A government report says the rate of dangerous staph infections has dropped dramatically in hospital intensive-care units, a rare encouraging sign about a hard-to-treat "superbug."
The report involving nearly 600 hospitals is the largest to document a long-term decline in the level of IV tube-related infections of MRSA, a deadly drug-resistant staph germ.
The rate of MRSA bloodstream infections connected with intravenous tubes fell almost 50 percent between 1997 and 2007. The decline occurred at most types of intensive care units that reported these infections to the federal Centers for Disease Control and Prevention during the study period.
"We may actually be starting to get a toehold on" these dangerous germs, said Dr. Buddy Creech, a Vanderbilt University infectious disease specialist who was not involved in the research. "That's encouraging."
In 1997, there were an estimated 43 MRSA infections for every 100,000 intensive-care patients who spent a day hooked up to one of the these IV tubes. By 2007, that number dropped to just 21.
The study authors say the results are likely a sign that doctors and nurses are working harder at prevention efforts. These include frequent hand-washing, instrument sterilization and other measures.
The focus of the study were catheters that are typically threaded into an artery near the heart to deliver medicine or monitor vital signs. These tubes sometimes are hooked up for days and can increase the risks for infection from all kinds of bacteria.
Among the most dangerous are methicillin-resistant Staphylococcus aureus bacteria. These germs often live harmlessly on the skin or in the nose but can spread quickly and become deadly once they enter the bloodstream.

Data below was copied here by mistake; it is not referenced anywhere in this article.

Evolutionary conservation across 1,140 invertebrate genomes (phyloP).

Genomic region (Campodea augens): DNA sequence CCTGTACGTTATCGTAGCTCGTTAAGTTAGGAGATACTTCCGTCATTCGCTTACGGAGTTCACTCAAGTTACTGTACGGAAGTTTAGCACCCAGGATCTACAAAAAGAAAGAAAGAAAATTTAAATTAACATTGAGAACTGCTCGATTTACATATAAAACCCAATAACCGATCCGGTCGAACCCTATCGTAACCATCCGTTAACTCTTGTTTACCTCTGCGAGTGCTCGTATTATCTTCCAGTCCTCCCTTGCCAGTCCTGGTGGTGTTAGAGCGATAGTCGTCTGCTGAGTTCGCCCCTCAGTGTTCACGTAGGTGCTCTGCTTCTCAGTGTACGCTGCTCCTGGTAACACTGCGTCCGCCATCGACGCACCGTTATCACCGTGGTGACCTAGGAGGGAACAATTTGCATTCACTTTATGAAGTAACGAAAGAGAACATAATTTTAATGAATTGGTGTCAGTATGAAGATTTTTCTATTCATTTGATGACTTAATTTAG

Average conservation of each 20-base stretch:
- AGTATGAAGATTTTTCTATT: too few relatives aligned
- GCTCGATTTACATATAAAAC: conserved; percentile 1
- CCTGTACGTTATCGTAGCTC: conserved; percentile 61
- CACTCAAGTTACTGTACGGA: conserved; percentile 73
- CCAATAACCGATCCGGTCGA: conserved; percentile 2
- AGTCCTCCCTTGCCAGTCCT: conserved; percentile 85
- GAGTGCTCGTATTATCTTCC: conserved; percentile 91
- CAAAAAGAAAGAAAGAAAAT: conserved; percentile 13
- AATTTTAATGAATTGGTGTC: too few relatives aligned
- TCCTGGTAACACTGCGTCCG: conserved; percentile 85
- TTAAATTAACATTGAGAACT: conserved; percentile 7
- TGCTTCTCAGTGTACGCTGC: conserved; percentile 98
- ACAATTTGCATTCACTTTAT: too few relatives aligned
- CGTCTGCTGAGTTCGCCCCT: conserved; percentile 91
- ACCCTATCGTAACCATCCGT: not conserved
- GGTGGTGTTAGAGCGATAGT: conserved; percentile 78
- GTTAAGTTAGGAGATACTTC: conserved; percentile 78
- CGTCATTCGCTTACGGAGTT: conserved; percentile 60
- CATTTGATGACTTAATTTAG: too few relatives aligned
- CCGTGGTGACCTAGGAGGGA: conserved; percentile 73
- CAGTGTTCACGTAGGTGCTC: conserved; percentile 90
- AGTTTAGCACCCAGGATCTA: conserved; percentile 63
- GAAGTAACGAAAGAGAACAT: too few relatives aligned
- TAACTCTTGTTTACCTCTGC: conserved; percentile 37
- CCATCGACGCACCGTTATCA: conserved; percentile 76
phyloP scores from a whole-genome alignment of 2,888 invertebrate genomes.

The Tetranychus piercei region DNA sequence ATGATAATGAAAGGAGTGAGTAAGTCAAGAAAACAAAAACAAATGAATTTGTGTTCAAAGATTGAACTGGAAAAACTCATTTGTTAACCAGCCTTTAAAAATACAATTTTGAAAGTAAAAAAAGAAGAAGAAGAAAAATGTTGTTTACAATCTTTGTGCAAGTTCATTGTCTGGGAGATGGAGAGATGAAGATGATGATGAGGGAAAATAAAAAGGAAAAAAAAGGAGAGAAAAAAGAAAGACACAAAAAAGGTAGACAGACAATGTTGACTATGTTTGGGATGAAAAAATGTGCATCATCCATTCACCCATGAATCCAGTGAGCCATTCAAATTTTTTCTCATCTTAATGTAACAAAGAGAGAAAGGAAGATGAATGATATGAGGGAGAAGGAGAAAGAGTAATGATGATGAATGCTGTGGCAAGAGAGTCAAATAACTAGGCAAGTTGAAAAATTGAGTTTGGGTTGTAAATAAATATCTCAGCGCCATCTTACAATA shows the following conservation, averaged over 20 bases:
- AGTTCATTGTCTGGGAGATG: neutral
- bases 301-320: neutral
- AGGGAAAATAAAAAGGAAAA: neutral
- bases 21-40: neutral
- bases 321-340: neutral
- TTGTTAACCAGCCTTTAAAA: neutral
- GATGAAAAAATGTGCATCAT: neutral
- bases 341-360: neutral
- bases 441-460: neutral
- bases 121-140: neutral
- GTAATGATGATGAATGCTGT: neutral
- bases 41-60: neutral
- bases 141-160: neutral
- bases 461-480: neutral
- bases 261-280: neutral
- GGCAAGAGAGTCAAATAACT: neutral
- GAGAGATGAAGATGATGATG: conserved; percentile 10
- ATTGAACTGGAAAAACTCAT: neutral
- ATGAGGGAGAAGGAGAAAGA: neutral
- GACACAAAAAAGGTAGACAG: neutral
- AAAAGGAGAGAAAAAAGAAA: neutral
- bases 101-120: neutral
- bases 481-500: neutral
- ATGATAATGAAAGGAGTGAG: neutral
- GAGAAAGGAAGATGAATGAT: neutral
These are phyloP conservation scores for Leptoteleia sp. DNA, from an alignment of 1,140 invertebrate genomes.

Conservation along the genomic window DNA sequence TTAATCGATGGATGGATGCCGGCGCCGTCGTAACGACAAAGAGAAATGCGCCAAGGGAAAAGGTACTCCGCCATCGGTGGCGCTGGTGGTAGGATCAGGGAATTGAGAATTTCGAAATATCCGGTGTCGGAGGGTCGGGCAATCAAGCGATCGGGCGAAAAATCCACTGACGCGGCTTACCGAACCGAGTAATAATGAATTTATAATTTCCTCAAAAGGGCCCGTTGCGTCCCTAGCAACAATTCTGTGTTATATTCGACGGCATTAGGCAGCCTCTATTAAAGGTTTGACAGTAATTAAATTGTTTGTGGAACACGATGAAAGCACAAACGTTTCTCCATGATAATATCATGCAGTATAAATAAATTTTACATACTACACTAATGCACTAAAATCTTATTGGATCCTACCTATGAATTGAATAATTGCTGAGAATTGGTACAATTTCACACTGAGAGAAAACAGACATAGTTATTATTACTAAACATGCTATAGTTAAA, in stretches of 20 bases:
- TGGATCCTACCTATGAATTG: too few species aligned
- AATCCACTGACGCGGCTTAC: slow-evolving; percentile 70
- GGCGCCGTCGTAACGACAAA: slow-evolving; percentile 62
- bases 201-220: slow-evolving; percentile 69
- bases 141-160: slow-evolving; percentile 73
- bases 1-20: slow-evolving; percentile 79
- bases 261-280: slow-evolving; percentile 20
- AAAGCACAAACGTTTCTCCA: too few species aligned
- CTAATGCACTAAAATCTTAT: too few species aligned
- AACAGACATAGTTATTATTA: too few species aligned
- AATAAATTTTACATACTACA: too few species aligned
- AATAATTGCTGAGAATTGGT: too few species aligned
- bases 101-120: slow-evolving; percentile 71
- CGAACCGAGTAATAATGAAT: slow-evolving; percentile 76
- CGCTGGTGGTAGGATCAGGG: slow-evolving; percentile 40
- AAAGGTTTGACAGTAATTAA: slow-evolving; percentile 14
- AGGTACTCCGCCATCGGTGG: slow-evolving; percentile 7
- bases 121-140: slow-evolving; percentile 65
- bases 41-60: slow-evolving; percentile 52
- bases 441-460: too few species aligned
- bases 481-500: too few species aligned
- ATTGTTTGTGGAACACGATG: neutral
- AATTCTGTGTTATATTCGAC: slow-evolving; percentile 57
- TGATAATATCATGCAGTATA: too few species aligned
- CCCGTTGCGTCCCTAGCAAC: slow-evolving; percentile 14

MRSA bacteria can't be treated with common antibiotics, and cause more than 90,000 serious infections and more than 18,000 deaths nationwide each year.
Such infections have been on the rise in schools and other community settings. But patients in health care settings are most vulnerable, and some states including Illinois have adopted or are considering laws requiring MRSA testing or other prevention steps in hospitals.
Incidence of both MRSA and more treatable staph bugs in ICUs fell during the 10-year study period, suggesting that stepped-up prevention efforts are starting to work, the study authors said.
The research appears in Wednesday's Journal of the American Medical Association. An editorial in the journal calls the report evidence of substantial, but also limited, progress.
For example, despite the overall drop in incidence, MRSA became a more common cause of the ICU infections examined than more easily treated staph germs. Over the 10 years, there were nearly 2,500 MRSA bloodstream infections linked to central-line IV tubes, accounting for almost 8 percent of all bloodstream infections associated with these tubes. Other more treatable staph infections accounted for fewer than 5 percent.
Also, the study only addresses infections in intensive-care units; it's unclear whether MRSA infections have declined in other hospital settings, said editorial author Dr. Michael William Climo, an infectious disease specialist at a Hunter Holmes McQuire Veterans Affairs Medical Center in Richmond, Va.
Lead study author Dr. Deron Burton of the CDC said despite the limitations, "We think that this is still a very important success story."
That's because ICU patients are "particularly vulnerable" with higher rates of hospital-related infections, he said.
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